| 10:32 pm on Oct 26, 2005 (gmt 0)|
|double spaces after periods |
That convention came from typewritten documents -- that is, from monospaced fonts where a single space after a period became hard to see.
In electronic documents with variable-width fonts, adequate space "should be" designed in automatically by the font designer. So using a double space after a period in an electronic document was never consider a best practice, as far as I know. It was just a hold-over.
| 10:45 pm on Oct 26, 2005 (gmt 0)|
Yeah tedster, I hear that, and if you think about it, why for example did I use the euroquote? It wasn't because I just felt like it, it's because the actual html entity character I wanted to use wasn't supported by some major browser, can't remember which one.
End of story really, since this is really just eye candy, once I made the effort to use the proper character, and it didn't work cross browser, I couldn't justify wasting more development time on it, the project needed to be done, and the euro quotes look perfect, and can easily be replaced at any point since it's dynamically generated, progression like the poster said above, actually works pretty well, nobody would ever mistake it for anything else.
Other things are just taste, that's what's so funny, one person freaks about using some character or group of characters because 'they don't like it', but that's just one person, another person 'likes it'. Value of either, irrelevant, normal users don't care, never have, and never will, as long as the point is clear and the document is readable.
Only designers and typesetters care about this stuff, nobody else does. By the way, the more you find yourself filled with passion on such question, the more you can know that you are actually a designer/typesetter/layout type person at heart, normal users, again, have never, and will never, care.
Obviously I care since I have an opinion about it in the first place, and actually think about correctness of separators, but that's a dead giveaway, I am the only one who cares [well, actually in the case of the euro quote separator, the client really likes it because it looks good, which it does].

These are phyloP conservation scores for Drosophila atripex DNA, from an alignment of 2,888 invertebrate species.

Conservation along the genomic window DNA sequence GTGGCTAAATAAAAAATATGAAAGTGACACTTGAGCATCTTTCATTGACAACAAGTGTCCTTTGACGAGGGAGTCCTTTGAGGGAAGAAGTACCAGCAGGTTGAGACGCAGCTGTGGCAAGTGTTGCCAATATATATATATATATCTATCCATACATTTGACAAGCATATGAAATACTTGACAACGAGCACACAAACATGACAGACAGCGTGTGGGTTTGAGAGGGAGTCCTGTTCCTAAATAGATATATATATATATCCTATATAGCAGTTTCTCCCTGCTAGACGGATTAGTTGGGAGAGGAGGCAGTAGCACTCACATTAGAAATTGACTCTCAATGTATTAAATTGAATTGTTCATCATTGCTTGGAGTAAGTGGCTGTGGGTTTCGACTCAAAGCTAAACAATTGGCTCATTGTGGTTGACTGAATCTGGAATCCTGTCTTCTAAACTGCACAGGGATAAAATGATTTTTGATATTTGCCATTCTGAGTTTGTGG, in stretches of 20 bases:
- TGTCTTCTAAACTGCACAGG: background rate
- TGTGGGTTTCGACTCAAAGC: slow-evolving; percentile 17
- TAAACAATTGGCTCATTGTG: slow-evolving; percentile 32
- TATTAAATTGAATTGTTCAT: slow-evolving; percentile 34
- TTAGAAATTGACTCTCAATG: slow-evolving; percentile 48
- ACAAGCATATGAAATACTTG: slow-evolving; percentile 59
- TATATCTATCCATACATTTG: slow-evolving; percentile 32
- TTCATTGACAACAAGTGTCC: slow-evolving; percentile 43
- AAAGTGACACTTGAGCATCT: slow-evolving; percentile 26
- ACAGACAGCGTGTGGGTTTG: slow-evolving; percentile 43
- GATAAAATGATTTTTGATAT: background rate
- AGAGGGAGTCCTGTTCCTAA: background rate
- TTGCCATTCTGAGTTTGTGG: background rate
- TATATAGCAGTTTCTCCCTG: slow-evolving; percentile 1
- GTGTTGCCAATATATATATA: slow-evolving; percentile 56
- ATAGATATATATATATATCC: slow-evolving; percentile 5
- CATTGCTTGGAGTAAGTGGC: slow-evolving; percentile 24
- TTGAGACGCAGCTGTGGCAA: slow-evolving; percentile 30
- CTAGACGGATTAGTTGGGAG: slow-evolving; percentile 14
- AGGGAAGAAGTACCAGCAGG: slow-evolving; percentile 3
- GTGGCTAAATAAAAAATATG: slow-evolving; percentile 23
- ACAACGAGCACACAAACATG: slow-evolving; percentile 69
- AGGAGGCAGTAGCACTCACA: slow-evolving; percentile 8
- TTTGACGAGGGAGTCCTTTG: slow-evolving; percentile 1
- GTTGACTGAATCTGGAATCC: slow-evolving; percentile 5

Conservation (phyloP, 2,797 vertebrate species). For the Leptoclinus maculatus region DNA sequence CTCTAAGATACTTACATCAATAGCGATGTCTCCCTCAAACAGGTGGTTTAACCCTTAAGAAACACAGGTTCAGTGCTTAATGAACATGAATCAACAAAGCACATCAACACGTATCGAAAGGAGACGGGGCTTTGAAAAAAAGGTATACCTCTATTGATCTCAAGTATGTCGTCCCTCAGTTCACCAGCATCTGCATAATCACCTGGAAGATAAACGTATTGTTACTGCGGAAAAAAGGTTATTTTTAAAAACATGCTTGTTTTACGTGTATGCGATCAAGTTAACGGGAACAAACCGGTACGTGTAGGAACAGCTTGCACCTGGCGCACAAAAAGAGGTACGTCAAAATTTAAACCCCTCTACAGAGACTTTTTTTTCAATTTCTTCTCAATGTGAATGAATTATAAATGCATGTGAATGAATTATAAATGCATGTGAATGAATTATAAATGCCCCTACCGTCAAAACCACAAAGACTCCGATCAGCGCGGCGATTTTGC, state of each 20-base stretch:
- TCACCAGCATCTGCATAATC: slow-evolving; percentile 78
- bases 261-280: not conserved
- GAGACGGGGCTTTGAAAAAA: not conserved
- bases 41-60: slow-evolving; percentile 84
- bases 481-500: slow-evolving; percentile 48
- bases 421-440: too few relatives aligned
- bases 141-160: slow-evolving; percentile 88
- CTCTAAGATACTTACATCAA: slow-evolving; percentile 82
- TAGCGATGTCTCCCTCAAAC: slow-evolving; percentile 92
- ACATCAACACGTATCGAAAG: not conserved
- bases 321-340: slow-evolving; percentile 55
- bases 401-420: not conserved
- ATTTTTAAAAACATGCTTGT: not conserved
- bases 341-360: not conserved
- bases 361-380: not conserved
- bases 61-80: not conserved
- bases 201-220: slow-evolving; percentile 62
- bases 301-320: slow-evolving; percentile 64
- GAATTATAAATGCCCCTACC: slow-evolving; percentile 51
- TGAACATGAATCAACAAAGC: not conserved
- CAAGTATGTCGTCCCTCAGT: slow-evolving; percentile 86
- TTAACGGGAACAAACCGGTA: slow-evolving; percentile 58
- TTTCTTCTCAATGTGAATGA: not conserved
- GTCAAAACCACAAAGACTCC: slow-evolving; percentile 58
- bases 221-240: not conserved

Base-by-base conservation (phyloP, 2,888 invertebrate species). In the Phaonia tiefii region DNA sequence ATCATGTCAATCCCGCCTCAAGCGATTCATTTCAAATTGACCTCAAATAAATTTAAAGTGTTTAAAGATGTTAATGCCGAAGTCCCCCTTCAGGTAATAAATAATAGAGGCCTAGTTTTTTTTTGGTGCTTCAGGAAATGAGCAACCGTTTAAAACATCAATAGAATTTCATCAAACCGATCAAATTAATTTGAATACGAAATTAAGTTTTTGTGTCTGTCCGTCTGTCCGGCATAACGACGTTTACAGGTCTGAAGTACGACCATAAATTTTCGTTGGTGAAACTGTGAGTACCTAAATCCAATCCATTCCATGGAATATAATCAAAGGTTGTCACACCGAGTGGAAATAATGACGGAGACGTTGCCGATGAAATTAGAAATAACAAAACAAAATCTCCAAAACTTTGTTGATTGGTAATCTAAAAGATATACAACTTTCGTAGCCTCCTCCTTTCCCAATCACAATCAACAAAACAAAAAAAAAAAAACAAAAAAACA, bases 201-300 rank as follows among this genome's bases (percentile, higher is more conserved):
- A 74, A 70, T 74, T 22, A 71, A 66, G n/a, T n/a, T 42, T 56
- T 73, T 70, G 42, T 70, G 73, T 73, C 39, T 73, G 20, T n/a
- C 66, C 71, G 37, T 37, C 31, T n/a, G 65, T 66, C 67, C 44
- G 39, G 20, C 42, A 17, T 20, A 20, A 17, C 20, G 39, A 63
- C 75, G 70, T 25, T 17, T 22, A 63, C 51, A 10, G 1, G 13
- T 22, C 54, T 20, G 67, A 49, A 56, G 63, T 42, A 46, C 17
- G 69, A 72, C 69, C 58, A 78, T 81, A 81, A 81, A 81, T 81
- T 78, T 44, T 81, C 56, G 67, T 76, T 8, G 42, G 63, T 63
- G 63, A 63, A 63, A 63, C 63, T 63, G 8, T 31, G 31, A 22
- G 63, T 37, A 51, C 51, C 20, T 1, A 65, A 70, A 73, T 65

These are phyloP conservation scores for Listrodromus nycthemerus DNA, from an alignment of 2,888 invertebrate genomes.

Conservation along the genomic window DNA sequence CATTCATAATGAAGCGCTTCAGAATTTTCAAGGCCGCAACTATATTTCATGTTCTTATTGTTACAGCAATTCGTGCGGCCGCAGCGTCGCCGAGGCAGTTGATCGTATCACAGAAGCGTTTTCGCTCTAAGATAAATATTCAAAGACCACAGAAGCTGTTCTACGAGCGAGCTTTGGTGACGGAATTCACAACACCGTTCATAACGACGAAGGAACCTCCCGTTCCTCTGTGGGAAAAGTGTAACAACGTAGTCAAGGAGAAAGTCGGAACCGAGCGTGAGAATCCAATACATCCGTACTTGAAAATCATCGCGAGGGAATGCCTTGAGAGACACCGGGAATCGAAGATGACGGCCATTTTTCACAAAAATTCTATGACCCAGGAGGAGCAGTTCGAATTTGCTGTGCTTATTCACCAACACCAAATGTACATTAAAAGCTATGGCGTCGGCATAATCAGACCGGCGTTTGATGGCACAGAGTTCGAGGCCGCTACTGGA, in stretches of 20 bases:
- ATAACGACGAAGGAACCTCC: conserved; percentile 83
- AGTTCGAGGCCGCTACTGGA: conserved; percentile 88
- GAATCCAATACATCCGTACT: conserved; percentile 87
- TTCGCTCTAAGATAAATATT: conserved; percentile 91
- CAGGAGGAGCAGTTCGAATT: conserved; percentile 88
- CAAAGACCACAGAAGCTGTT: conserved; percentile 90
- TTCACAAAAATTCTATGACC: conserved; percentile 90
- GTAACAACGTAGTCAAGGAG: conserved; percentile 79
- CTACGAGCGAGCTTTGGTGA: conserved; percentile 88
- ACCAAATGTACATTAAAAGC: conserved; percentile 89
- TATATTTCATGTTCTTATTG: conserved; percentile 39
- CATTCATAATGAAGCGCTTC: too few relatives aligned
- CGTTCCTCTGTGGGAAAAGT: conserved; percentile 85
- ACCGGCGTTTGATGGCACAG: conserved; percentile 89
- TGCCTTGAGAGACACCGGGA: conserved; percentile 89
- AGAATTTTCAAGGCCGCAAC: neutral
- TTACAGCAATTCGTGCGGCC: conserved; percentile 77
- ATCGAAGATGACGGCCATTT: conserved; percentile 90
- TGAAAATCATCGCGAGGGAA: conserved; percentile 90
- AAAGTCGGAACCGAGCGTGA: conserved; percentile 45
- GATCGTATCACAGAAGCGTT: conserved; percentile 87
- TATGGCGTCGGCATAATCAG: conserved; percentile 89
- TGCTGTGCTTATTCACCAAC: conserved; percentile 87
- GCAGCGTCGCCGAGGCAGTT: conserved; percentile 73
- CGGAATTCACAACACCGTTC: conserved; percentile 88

Oh, I guess I contradicted myself slightly here, people do care, but all they care about is how it looks, nobody cares about the correctness or incorrectness of the character.
| 11:22 pm on Oct 26, 2005 (gmt 0)|
The thing is, if this casualness goes another step, then people may start using capital "I" in Arial instead of a lowercase "L" -- or mixing up other glyphs like "O" and "0". Ah, yes, the Phishing Pholk have already done this in their domain names, haven't they?
| 11:39 pm on Oct 26, 2005 (gmt 0)|
Nah tedster, this isn't casualness, as I suggested, even caring about a question like this puts you in the very highest, top crust, upper stratosphere of what the web actually is and does, it's just a very high level discussion of interest only to people like us.
As I noted, my approach was not casual, but was working on a time restriction, test 'proper' solution, it fails, time's up, go on to real stuff that client actually cares about, like the site going live within a reasonable time frame.
Language doesn't have 'correct' and 'incorrect' useage, it changes, how it's used changes, how it's used in specific contexts changes... for example, if I EVER used the term LOL, or any other web abbreviation in polite, non geek company, I would get, absolutely correctly, total mockery and laughter heaped on me. Possibly also scorn and derision. But here it's ok.
If meaning is conveyed the language is functioning perfectly, if it isn't, it won't be used in that way again.
That's why I said that this is a totally esoteric conversation, of interest only to people like us. I try not to confuse what interests me with what is actually interesting to most of the world, especially with web stuff.
| 10:14 am on Oct 27, 2005 (gmt 0)|
<i>It's amazing what people care about</i>
Not so much if you happen to work in that (printing) trade. There is always a dog for every kind of bug ;P